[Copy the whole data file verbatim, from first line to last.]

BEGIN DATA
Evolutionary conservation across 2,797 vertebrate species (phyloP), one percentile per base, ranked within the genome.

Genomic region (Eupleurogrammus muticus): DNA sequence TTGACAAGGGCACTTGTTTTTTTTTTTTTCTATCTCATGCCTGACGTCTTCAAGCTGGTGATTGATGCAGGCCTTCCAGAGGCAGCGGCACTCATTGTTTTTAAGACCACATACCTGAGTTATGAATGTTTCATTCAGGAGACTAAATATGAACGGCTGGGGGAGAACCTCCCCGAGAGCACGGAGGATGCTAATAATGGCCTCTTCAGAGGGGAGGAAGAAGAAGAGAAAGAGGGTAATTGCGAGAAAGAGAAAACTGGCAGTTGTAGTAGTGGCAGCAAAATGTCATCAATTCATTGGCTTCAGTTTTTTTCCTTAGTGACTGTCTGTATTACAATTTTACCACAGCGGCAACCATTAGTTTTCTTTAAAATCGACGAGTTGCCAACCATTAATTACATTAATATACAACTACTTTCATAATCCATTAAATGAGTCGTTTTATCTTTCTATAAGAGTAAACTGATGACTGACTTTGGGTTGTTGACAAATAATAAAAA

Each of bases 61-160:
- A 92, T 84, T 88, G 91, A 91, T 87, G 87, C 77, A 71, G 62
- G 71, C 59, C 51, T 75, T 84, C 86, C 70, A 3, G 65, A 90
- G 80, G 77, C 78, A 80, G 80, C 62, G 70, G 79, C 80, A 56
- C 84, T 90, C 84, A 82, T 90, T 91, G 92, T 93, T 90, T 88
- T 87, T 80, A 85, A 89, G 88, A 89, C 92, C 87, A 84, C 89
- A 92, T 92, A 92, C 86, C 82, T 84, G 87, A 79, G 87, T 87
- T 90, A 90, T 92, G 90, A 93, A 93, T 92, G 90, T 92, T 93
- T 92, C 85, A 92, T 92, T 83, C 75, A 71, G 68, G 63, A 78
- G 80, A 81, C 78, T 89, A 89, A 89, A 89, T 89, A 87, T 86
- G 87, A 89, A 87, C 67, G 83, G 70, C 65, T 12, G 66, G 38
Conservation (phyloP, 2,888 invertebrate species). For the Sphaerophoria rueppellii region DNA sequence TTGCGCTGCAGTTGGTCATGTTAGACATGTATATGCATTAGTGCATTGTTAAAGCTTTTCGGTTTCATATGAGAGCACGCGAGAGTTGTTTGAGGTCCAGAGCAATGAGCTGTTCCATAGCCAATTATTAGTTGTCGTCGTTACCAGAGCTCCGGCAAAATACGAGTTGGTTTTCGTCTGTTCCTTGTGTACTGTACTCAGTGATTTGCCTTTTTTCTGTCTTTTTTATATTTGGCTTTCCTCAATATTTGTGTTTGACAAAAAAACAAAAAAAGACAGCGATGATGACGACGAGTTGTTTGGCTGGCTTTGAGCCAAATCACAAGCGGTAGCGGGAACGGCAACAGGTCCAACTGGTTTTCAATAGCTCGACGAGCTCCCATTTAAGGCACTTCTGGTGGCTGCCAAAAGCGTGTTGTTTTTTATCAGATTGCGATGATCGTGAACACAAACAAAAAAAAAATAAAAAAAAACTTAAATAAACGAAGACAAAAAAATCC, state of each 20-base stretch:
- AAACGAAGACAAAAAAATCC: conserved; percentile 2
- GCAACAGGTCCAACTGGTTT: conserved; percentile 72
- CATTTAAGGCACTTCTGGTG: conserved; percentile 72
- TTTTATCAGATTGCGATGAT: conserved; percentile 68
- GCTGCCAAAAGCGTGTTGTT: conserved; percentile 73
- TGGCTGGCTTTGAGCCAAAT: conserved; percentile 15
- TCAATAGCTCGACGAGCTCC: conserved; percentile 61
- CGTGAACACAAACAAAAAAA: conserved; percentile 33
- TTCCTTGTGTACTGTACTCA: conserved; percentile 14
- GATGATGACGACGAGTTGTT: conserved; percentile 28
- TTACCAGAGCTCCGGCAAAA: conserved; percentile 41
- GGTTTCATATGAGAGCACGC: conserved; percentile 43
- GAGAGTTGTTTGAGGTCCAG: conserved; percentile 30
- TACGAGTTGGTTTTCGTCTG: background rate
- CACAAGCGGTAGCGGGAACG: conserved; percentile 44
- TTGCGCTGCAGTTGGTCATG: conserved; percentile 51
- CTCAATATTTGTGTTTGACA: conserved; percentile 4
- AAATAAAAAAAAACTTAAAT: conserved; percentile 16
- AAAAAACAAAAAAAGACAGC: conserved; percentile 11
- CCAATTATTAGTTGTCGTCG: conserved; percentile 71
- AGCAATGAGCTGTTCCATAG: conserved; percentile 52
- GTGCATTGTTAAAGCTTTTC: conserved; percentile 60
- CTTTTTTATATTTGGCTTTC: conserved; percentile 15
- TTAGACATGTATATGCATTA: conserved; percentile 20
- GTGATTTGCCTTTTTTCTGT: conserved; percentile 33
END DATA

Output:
Evolutionary conservation across 2,797 vertebrate species (phyloP), one percentile per base, ranked within the genome.

Genomic region (Eupleurogrammus muticus): DNA sequence TTGACAAGGGCACTTGTTTTTTTTTTTTTCTATCTCATGCCTGACGTCTTCAAGCTGGTGATTGATGCAGGCCTTCCAGAGGCAGCGGCACTCATTGTTTTTAAGACCACATACCTGAGTTATGAATGTTTCATTCAGGAGACTAAATATGAACGGCTGGGGGAGAACCTCCCCGAGAGCACGGAGGATGCTAATAATGGCCTCTTCAGAGGGGAGGAAGAAGAAGAGAAAGAGGGTAATTGCGAGAAAGAGAAAACTGGCAGTTGTAGTAGTGGCAGCAAAATGTCATCAATTCATTGGCTTCAGTTTTTTTCCTTAGTGACTGTCTGTATTACAATTTTACCACAGCGGCAACCATTAGTTTTCTTTAAAATCGACGAGTTGCCAACCATTAATTACATTAATATACAACTACTTTCATAATCCATTAAATGAGTCGTTTTATCTTTCTATAAGAGTAAACTGATGACTGACTTTGGGTTGTTGACAAATAATAAAAA

Each of bases 61-160:
- A 92, T 84, T 88, G 91, A 91, T 87, G 87, C 77, A 71, G 62
- G 71, C 59, C 51, T 75, T 84, C 86, C 70, A 3, G 65, A 90
- G 80, G 77, C 78, A 80, G 80, C 62, G 70, G 79, C 80, A 56
- C 84, T 90, C 84, A 82, T 90, T 91, G 92, T 93, T 90, T 88
- T 87, T 80, A 85, A 89, G 88, A 89, C 92, C 87, A 84, C 89
- A 92, T 92, A 92, C 86, C 82, T 84, G 87, A 79, G 87, T 87
- T 90, A 90, T 92, G 90, A 93, A 93, T 92, G 90, T 92, T 93
- T 92, C 85, A 92, T 92, T 83, C 75, A 71, G 68, G 63, A 78
- G 80, A 81, C 78, T 89, A 89, A 89, A 89, T 89, A 87, T 86
- G 87, A 89, A 87, C 67, G 83, G 70, C 65, T 12, G 66, G 38
Conservation (phyloP, 2,888 invertebrate species). For the Sphaerophoria rueppellii region DNA sequence TTGCGCTGCAGTTGGTCATGTTAGACATGTATATGCATTAGTGCATTGTTAAAGCTTTTCGGTTTCATATGAGAGCACGCGAGAGTTGTTTGAGGTCCAGAGCAATGAGCTGTTCCATAGCCAATTATTAGTTGTCGTCGTTACCAGAGCTCCGGCAAAATACGAGTTGGTTTTCGTCTGTTCCTTGTGTACTGTACTCAGTGATTTGCCTTTTTTCTGTCTTTTTTATATTTGGCTTTCCTCAATATTTGTGTTTGACAAAAAAACAAAAAAAGACAGCGATGATGACGACGAGTTGTTTGGCTGGCTTTGAGCCAAATCACAAGCGGTAGCGGGAACGGCAACAGGTCCAACTGGTTTTCAATAGCTCGACGAGCTCCCATTTAAGGCACTTCTGGTGGCTGCCAAAAGCGTGTTGTTTTTTATCAGATTGCGATGATCGTGAACACAAACAAAAAAAAAATAAAAAAAAACTTAAATAAACGAAGACAAAAAAATCC, state of each 20-base stretch:
- AAACGAAGACAAAAAAATCC: conserved; percentile 2
- GCAACAGGTCCAACTGGTTT: conserved; percentile 72
- CATTTAAGGCACTTCTGGTG: conserved; percentile 72
- TTTTATCAGATTGCGATGAT: conserved; percentile 68
- GCTGCCAAAAGCGTGTTGTT: conserved; percentile 73
- TGGCTGGCTTTGAGCCAAAT: conserved; percentile 15
- TCAATAGCTCGACGAGCTCC: conserved; percentile 61
- CGTGAACACAAACAAAAAAA: conserved; percentile 33
- TTCCTTGTGTACTGTACTCA: conserved; percentile 14
- GATGATGACGACGAGTTGTT: conserved; percentile 28
- TTACCAGAGCTCCGGCAAAA: conserved; percentile 41
- GGTTTCATATGAGAGCACGC: conserved; percentile 43
- GAGAGTTGTTTGAGGTCCAG: conserved; percentile 30
- TACGAGTTGGTTTTCGTCTG: background rate
- CACAAGCGGTAGCGGGAACG: conserved; percentile 44
- TTGCGCTGCAGTTGGTCATG: conserved; percentile 51
- CTCAATATTTGTGTTTGACA: conserved; percentile 4
- AAATAAAAAAAAACTTAAAT: conserved; percentile 16
- AAAAAACAAAAAAAGACAGC: conserved; percentile 11
- CCAATTATTAGTTGTCGTCG: conserved; percentile 71
- AGCAATGAGCTGTTCCATAG: conserved; percentile 52
- GTGCATTGTTAAAGCTTTTC: conserved; percentile 60
- CTTTTTTATATTTGGCTTTC: conserved; percentile 15
- TTAGACATGTATATGCATTA: conserved; percentile 20
- GTGATTTGCCTTTTTTCTGT: conserved; percentile 33